Cardiovascular disease is the leading cause of death for Aboriginal and Torres Strait Islander people, accounting for 17 per cent of the burden of disease and 26 per cent of the mortality experienced by Aboriginal and Torres Strait Islander people. Contributing to this is the significant under-representation of Aboriginal people accessing cardiac rehabilitation and secondary prevention services after an episode of care.
St Vincent’s Hospital Melbourne cares for approximately 120 patients per year who are admitted for cardiovascular disease. This presentation will summarise the results of a 12 month project which identified multiple systems changes that would improve the hospital’s culturally responsive practice. In particular, a key outcome of the project was the development of a strengths-based Aboriginal patient engagement tool called the ‘healthy yarning model’. The model introduces nurses to an Aboriginal cultural practice (yarning), which is intended to function as a protective factor and a tool toward healing in cardiac care.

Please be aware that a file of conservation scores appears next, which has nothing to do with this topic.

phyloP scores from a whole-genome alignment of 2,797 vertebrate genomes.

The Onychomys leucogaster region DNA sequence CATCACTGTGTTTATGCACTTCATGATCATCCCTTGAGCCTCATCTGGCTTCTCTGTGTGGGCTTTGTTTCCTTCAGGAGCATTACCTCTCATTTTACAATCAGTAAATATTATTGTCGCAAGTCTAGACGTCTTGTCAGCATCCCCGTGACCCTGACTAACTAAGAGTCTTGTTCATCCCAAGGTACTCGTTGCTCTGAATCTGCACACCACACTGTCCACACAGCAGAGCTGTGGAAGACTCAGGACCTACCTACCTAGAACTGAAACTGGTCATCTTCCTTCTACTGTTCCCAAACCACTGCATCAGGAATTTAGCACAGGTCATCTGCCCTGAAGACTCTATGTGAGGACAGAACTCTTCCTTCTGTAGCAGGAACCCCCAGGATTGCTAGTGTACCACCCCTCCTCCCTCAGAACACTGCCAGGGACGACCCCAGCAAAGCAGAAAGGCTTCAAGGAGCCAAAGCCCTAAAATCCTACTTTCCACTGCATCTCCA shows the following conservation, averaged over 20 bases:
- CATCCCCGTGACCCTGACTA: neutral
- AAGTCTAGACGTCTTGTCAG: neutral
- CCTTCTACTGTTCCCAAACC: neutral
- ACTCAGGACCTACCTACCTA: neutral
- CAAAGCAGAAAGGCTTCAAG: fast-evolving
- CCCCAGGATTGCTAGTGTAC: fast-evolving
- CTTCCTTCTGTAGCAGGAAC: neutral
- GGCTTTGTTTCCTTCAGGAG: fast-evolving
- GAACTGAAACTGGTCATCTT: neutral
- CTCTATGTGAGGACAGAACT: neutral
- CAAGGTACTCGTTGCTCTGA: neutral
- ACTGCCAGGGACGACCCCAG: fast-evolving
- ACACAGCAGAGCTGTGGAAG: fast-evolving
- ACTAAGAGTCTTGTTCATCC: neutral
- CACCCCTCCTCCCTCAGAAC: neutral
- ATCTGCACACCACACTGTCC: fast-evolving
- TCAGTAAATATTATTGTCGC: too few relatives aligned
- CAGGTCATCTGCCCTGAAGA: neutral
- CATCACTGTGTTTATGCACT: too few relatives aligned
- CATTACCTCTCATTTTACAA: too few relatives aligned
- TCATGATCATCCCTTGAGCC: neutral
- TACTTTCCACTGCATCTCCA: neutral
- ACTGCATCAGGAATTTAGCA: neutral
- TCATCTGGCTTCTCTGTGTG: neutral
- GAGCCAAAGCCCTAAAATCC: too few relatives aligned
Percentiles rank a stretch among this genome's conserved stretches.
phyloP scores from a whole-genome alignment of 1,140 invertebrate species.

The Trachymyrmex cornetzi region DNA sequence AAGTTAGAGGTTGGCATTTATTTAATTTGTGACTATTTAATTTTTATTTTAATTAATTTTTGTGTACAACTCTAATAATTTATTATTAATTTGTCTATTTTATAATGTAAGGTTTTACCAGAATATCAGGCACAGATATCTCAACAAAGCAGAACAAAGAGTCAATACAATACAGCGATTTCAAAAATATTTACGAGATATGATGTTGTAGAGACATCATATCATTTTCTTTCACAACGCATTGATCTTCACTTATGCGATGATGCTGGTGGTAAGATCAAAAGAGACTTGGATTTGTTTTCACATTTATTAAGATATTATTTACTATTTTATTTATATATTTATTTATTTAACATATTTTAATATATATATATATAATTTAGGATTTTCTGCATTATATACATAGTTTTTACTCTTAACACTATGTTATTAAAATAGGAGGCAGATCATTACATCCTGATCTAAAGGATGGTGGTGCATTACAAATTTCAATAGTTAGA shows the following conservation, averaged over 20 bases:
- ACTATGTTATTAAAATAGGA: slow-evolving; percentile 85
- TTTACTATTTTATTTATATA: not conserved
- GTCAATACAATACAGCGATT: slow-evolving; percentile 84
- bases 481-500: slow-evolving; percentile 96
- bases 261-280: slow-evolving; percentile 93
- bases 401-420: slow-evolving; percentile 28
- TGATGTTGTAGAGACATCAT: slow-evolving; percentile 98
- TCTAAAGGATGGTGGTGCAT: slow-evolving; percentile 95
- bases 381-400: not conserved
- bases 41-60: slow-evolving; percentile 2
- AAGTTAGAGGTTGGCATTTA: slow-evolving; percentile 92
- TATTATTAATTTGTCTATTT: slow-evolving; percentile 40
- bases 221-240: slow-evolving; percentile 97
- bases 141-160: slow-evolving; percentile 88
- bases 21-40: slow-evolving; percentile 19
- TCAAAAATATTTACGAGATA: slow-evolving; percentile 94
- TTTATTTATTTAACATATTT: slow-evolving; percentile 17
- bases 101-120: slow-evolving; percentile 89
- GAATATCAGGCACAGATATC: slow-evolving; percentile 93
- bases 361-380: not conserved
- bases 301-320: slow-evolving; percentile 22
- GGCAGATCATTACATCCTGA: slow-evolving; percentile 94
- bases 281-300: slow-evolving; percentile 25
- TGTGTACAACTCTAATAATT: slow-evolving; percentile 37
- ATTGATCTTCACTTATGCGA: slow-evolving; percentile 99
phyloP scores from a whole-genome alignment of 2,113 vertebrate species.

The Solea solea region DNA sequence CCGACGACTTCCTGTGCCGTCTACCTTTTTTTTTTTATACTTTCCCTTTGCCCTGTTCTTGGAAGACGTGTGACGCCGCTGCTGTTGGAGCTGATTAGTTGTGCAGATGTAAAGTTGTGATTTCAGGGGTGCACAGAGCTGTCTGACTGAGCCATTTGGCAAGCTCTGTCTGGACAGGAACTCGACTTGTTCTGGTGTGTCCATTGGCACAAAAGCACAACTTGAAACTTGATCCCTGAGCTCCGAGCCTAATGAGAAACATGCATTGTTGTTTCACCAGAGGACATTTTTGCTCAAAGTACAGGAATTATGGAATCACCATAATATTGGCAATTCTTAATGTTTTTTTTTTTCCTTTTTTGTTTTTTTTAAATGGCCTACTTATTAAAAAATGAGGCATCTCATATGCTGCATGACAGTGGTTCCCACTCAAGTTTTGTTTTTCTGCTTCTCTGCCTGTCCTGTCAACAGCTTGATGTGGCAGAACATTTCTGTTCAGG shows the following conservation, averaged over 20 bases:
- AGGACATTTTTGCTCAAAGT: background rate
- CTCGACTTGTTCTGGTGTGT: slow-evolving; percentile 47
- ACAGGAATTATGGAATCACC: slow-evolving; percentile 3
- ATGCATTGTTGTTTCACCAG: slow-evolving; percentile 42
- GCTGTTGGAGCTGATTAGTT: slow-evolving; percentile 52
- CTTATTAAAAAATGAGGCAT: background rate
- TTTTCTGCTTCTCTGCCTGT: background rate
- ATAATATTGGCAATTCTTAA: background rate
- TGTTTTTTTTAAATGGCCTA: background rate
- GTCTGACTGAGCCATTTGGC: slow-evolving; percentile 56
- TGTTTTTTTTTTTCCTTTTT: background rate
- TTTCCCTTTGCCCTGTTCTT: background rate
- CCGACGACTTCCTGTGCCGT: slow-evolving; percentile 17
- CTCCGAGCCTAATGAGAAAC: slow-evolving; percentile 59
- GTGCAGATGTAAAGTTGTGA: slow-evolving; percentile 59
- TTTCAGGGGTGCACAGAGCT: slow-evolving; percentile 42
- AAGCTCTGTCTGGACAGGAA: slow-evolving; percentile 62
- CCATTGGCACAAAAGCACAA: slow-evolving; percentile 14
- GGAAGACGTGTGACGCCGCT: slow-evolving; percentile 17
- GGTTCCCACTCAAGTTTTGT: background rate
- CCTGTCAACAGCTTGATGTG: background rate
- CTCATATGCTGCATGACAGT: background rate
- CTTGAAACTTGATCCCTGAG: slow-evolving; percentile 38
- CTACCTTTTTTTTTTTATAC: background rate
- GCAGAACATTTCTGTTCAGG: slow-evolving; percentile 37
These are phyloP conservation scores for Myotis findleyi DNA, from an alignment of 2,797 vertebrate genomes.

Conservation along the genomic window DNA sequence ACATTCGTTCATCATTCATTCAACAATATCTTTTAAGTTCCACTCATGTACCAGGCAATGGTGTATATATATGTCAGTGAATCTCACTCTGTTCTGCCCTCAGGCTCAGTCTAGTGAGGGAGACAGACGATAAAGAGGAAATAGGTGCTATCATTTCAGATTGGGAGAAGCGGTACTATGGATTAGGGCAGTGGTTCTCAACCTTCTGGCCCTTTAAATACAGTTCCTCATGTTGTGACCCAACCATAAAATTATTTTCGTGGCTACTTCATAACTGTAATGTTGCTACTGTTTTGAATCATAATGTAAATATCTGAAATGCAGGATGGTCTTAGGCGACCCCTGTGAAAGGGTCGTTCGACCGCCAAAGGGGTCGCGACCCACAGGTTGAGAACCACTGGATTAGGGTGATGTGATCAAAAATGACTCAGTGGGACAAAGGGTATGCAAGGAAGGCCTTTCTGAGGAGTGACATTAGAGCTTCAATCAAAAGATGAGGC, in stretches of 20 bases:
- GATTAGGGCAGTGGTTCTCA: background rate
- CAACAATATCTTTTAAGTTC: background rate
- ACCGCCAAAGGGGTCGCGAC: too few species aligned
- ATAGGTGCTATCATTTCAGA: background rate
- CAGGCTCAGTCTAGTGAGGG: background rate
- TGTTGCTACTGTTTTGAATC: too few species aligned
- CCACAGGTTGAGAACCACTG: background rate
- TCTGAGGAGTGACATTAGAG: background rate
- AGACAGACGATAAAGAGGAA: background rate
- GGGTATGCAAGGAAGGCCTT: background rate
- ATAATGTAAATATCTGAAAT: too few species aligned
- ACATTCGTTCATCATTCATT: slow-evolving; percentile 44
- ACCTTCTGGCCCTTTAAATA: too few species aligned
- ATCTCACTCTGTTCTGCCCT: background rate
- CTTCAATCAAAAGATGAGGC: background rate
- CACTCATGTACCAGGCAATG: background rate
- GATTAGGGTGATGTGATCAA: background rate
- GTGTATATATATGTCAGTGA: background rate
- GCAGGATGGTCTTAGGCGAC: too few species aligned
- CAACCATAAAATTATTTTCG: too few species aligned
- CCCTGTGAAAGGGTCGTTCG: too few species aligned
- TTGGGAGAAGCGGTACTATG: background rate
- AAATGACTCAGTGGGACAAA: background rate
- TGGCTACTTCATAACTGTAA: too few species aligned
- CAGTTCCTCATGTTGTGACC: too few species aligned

The process of engaging Aboriginal cardiac patients in their everyday care through yarning, as a culturally responsive method of communication, provides an environment that builds resilience, serves as a buffer to the stressors of hospital and at times has the potential to positively impact upon cardiovascular risk factors. Resulting in a real engagement with their care and with the hospital staff, we aim for this model to be the foundation upon which patients may build the confidence and resilience to access secondary prevention services upon discharge.